Fixed price tariffs trap customers on higher bills
The second Warm This Winter Tariff Watch report has revealed that the energy market has 337 fixed price tariffs that are more expensive than the current Ofgem price cap. 206 tariffs will still be more expensive than the predicted January price cap.
Consumers on these tariffs will be paying a penalty for having fixed their energy bills and with an average exit fee of £138, many households could feel trapped into remaining on tariffs which now represent a bad deal.
The report also reveals an unwelcome league table of the exit fees some energy firms charge for leaving a tariff early. 
Just one in twenty (6%) British Gas tariffs come with no exit fees – and the firm’s average exit fee is £62. Among the other main suppliers, 12% of EONs tariffs have no exit fees, 14% of EDF and 15% of Ovo’s tariffs are free of exit fees. Ecotricity, Utility Warehouse, So Energy also had small proportions of their tariffs with zero exit fees.
On the other hand, almost all tariffs for Good Energy, Octopus and Cooperative Energy come with no exit fees. However, one smaller supplier, Ecotricity, charges the highest exit fees, averaging £150.
As unit costs have come down in recent months, but are expected to increase again in January 2024, the report reveals that customers could save money over the next 12 months if offered a “one year fixed” tariff with unit rates and standing charges below the current price cap. 
These rates for a direct debit customer are as the below:
- Standing Charges: Electric 53 p/day, Gas 30 p/day
- Unit Rates: Electric 27 p/kWh, Gas 7 p/kWh
However, the analysis shows there just ONE dual fuel fixed tariff currently on the market is below these levels. For the best variable deal, the report authors predict that the current best offer could be with two different suppliers.
The report also reveals that energy firms’ operating costs are making up £242 (an average of 13%) of customers’ bills.
In an analysis of firms’ operating costs, the report reveals that energy firms may be spending almost as much on marketing, which includes sponsoring football teams, event venues and creating TV adverts (c.11% of operating costs), as they do on operating customer contact centres (c.12% of operating costs).
Operating costs, which go into the standing charges paid by households, also consist of central overheads, such as office rents and the cost of maintaining energy meters.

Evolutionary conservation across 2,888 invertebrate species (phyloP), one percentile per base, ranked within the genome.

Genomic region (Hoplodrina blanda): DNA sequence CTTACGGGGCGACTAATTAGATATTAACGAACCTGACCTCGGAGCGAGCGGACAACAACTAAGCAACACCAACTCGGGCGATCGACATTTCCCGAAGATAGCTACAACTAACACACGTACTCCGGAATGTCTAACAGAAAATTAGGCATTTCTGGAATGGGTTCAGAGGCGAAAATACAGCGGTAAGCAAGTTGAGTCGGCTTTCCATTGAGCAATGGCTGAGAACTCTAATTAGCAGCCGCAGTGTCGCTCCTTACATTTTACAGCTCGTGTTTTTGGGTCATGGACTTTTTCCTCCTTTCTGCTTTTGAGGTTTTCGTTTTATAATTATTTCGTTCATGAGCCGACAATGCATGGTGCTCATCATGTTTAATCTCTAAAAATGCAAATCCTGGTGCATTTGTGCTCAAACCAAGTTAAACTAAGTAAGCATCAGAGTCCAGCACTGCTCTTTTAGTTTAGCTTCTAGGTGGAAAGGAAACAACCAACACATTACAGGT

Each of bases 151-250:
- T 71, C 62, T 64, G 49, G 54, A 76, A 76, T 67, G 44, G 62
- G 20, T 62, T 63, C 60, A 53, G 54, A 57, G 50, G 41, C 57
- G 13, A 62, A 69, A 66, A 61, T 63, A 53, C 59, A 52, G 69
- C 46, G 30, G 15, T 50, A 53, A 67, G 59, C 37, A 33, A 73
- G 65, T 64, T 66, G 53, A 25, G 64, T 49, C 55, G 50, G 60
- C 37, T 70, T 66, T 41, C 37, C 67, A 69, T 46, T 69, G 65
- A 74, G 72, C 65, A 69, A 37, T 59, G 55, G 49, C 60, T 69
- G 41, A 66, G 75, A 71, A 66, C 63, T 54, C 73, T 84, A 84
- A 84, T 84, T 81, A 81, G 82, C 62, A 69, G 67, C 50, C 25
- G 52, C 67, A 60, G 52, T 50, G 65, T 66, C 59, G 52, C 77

The report also reveals that suppliers are now expected to make an additional £140m in profit on the nation’s energy bills over the next 12 months, thanks to changes to the Ofgem price cap which came into force on 1 October.
The new rules mean that firms now make an average £64.70 profit per customer per year, up by £4.70 per customer. The projected 12 month profits for all energy suppliers has hit £1.88bn, an increase of £140m from the previous Warm This Winter Tariff Watch report (an 8% increase).
The predictions are in addition to any profits which firms have already made in 2023, which stand at a conservative estimate of £2.4bn. 
A spokesperson for the End Fuel Poverty Coalition, commented:
“With energy prices subject to change, customers should exercise extreme caution when thinking about switching and fixing and we would call on companies to waive exit fees so people can switch easily to the cheapest tariff available.
“And while households suffer, the Government sits on its hands and refuses to introduce longer term tariff reforms which could bring down bills and help people stay warm this winter and every winter.
“Indeed, with the Prime Minister recently halting work to improve the energy efficiency of buildings, Britain’s households will be trapped in cold damp homes for years to come.”
Fi Waters, spokesperson for the Warm This Winter campaign which commissioned the report, said:
“Energy firms spending £242 per customer on operating costs adds insult to injury for UK households struggling to stay warm this winter. Customers should not be subsidising fancy headquarters, entertaining and marketing when these companies are making billions. That money should be used to end energy debt and lower bills. It’s yet another example of our broken energy system which the government and energy firms seem to be in denial about.”